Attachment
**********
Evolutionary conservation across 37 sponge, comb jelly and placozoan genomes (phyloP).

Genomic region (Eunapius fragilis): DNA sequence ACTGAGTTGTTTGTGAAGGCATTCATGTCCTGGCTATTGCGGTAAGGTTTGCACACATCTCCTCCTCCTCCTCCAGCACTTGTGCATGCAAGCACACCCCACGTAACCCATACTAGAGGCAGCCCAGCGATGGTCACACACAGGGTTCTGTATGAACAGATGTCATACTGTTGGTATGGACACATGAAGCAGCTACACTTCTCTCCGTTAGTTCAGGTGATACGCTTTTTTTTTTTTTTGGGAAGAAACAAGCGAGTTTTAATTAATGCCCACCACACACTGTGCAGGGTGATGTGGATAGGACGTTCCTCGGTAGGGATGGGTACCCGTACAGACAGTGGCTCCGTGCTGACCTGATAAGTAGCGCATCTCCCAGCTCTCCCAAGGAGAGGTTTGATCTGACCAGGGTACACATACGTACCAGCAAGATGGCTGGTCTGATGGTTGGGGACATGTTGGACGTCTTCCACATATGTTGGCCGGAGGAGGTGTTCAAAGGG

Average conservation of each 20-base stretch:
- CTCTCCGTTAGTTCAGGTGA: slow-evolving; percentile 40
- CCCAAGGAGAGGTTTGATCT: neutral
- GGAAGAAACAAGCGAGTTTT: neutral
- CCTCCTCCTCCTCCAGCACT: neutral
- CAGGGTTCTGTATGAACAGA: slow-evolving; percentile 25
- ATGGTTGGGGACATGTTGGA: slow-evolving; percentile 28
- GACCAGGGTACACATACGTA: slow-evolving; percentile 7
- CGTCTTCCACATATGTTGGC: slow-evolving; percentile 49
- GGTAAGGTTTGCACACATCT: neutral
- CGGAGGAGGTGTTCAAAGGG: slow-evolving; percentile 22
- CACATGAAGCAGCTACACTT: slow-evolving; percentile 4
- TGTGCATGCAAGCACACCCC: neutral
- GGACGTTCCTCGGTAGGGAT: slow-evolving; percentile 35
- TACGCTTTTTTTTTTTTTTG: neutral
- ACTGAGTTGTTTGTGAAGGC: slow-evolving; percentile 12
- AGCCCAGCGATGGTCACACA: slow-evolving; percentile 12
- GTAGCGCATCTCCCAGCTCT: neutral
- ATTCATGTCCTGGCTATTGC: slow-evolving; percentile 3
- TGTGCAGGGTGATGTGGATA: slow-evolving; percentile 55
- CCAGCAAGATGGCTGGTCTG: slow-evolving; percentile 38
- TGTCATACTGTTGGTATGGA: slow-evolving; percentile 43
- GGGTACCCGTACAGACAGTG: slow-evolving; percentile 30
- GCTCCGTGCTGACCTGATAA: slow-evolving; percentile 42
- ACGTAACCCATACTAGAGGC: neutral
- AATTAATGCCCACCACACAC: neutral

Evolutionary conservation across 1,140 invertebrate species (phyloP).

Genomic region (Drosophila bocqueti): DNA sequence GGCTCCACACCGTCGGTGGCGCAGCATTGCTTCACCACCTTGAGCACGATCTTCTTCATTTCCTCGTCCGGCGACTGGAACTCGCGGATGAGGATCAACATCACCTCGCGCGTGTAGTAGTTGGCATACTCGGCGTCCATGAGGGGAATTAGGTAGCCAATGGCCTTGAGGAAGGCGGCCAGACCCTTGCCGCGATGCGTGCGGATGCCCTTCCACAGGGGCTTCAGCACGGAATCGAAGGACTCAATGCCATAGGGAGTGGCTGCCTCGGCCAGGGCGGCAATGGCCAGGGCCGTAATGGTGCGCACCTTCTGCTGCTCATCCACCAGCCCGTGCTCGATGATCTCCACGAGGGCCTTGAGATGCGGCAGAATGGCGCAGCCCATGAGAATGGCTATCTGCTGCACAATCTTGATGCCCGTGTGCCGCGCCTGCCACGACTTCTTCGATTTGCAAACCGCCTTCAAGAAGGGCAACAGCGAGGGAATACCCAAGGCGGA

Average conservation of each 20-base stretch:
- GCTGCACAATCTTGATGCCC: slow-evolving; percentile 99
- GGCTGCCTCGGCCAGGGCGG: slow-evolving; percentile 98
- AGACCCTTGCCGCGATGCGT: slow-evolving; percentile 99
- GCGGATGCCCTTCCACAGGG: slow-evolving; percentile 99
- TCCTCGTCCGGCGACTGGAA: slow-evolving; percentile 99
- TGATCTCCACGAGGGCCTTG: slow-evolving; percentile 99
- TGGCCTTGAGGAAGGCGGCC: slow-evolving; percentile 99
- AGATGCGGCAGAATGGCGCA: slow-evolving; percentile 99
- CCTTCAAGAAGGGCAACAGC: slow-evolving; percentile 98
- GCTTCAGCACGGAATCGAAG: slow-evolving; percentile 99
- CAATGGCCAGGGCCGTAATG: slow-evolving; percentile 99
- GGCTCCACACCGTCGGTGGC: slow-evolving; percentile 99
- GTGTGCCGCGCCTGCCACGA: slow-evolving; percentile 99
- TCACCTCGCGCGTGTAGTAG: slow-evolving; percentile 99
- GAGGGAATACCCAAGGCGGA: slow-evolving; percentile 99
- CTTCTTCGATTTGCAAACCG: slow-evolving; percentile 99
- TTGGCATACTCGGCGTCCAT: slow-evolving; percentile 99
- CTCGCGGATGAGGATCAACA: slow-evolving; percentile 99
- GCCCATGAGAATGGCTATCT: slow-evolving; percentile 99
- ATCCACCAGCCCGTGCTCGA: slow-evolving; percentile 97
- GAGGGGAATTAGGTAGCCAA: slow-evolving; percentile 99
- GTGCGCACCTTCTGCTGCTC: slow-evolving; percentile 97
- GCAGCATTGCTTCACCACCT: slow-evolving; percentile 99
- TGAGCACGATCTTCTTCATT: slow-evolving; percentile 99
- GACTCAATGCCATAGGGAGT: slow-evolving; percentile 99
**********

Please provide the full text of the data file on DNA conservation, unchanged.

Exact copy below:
Evolutionary conservation across 37 sponge, comb jelly and placozoan genomes (phyloP).

Genomic region (Eunapius fragilis): DNA sequence ACTGAGTTGTTTGTGAAGGCATTCATGTCCTGGCTATTGCGGTAAGGTTTGCACACATCTCCTCCTCCTCCTCCAGCACTTGTGCATGCAAGCACACCCCACGTAACCCATACTAGAGGCAGCCCAGCGATGGTCACACACAGGGTTCTGTATGAACAGATGTCATACTGTTGGTATGGACACATGAAGCAGCTACACTTCTCTCCGTTAGTTCAGGTGATACGCTTTTTTTTTTTTTTGGGAAGAAACAAGCGAGTTTTAATTAATGCCCACCACACACTGTGCAGGGTGATGTGGATAGGACGTTCCTCGGTAGGGATGGGTACCCGTACAGACAGTGGCTCCGTGCTGACCTGATAAGTAGCGCATCTCCCAGCTCTCCCAAGGAGAGGTTTGATCTGACCAGGGTACACATACGTACCAGCAAGATGGCTGGTCTGATGGTTGGGGACATGTTGGACGTCTTCCACATATGTTGGCCGGAGGAGGTGTTCAAAGGG

Average conservation of each 20-base stretch:
- CTCTCCGTTAGTTCAGGTGA: slow-evolving; percentile 40
- CCCAAGGAGAGGTTTGATCT: neutral
- GGAAGAAACAAGCGAGTTTT: neutral
- CCTCCTCCTCCTCCAGCACT: neutral
- CAGGGTTCTGTATGAACAGA: slow-evolving; percentile 25
- ATGGTTGGGGACATGTTGGA: slow-evolving; percentile 28
- GACCAGGGTACACATACGTA: slow-evolving; percentile 7
- CGTCTTCCACATATGTTGGC: slow-evolving; percentile 49
- GGTAAGGTTTGCACACATCT: neutral
- CGGAGGAGGTGTTCAAAGGG: slow-evolving; percentile 22
- CACATGAAGCAGCTACACTT: slow-evolving; percentile 4
- TGTGCATGCAAGCACACCCC: neutral
- GGACGTTCCTCGGTAGGGAT: slow-evolving; percentile 35
- TACGCTTTTTTTTTTTTTTG: neutral
- ACTGAGTTGTTTGTGAAGGC: slow-evolving; percentile 12
- AGCCCAGCGATGGTCACACA: slow-evolving; percentile 12
- GTAGCGCATCTCCCAGCTCT: neutral
- ATTCATGTCCTGGCTATTGC: slow-evolving; percentile 3
- TGTGCAGGGTGATGTGGATA: slow-evolving; percentile 55
- CCAGCAAGATGGCTGGTCTG: slow-evolving; percentile 38
- TGTCATACTGTTGGTATGGA: slow-evolving; percentile 43
- GGGTACCCGTACAGACAGTG: slow-evolving; percentile 30
- GCTCCGTGCTGACCTGATAA: slow-evolving; percentile 42
- ACGTAACCCATACTAGAGGC: neutral
- AATTAATGCCCACCACACAC: neutral

Evolutionary conservation across 1,140 invertebrate species (phyloP).

Genomic region (Drosophila bocqueti): DNA sequence GGCTCCACACCGTCGGTGGCGCAGCATTGCTTCACCACCTTGAGCACGATCTTCTTCATTTCCTCGTCCGGCGACTGGAACTCGCGGATGAGGATCAACATCACCTCGCGCGTGTAGTAGTTGGCATACTCGGCGTCCATGAGGGGAATTAGGTAGCCAATGGCCTTGAGGAAGGCGGCCAGACCCTTGCCGCGATGCGTGCGGATGCCCTTCCACAGGGGCTTCAGCACGGAATCGAAGGACTCAATGCCATAGGGAGTGGCTGCCTCGGCCAGGGCGGCAATGGCCAGGGCCGTAATGGTGCGCACCTTCTGCTGCTCATCCACCAGCCCGTGCTCGATGATCTCCACGAGGGCCTTGAGATGCGGCAGAATGGCGCAGCCCATGAGAATGGCTATCTGCTGCACAATCTTGATGCCCGTGTGCCGCGCCTGCCACGACTTCTTCGATTTGCAAACCGCCTTCAAGAAGGGCAACAGCGAGGGAATACCCAAGGCGGA

Average conservation of each 20-base stretch:
- GCTGCACAATCTTGATGCCC: slow-evolving; percentile 99
- GGCTGCCTCGGCCAGGGCGG: slow-evolving; percentile 98
- AGACCCTTGCCGCGATGCGT: slow-evolving; percentile 99
- GCGGATGCCCTTCCACAGGG: slow-evolving; percentile 99
- TCCTCGTCCGGCGACTGGAA: slow-evolving; percentile 99
- TGATCTCCACGAGGGCCTTG: slow-evolving; percentile 99
- TGGCCTTGAGGAAGGCGGCC: slow-evolving; percentile 99
- AGATGCGGCAGAATGGCGCA: slow-evolving; percentile 99
- CCTTCAAGAAGGGCAACAGC: slow-evolving; percentile 98
- GCTTCAGCACGGAATCGAAG: slow-evolving; percentile 99
- CAATGGCCAGGGCCGTAATG: slow-evolving; percentile 99
- GGCTCCACACCGTCGGTGGC: slow-evolving; percentile 99
- GTGTGCCGCGCCTGCCACGA: slow-evolving; percentile 99
- TCACCTCGCGCGTGTAGTAG: slow-evolving; percentile 99
- GAGGGAATACCCAAGGCGGA: slow-evolving; percentile 99
- CTTCTTCGATTTGCAAACCG: slow-evolving; percentile 99
- TTGGCATACTCGGCGTCCAT: slow-evolving; percentile 99
- CTCGCGGATGAGGATCAACA: slow-evolving; percentile 99
- GCCCATGAGAATGGCTATCT: slow-evolving; percentile 99
- ATCCACCAGCCCGTGCTCGA: slow-evolving; percentile 97
- GAGGGGAATTAGGTAGCCAA: slow-evolving; percentile 99
- GTGCGCACCTTCTGCTGCTC: slow-evolving; percentile 97
- GCAGCATTGCTTCACCACCT: slow-evolving; percentile 99
- TGAGCACGATCTTCTTCATT: slow-evolving; percentile 99
- GACTCAATGCCATAGGGAGT: slow-evolving; percentile 99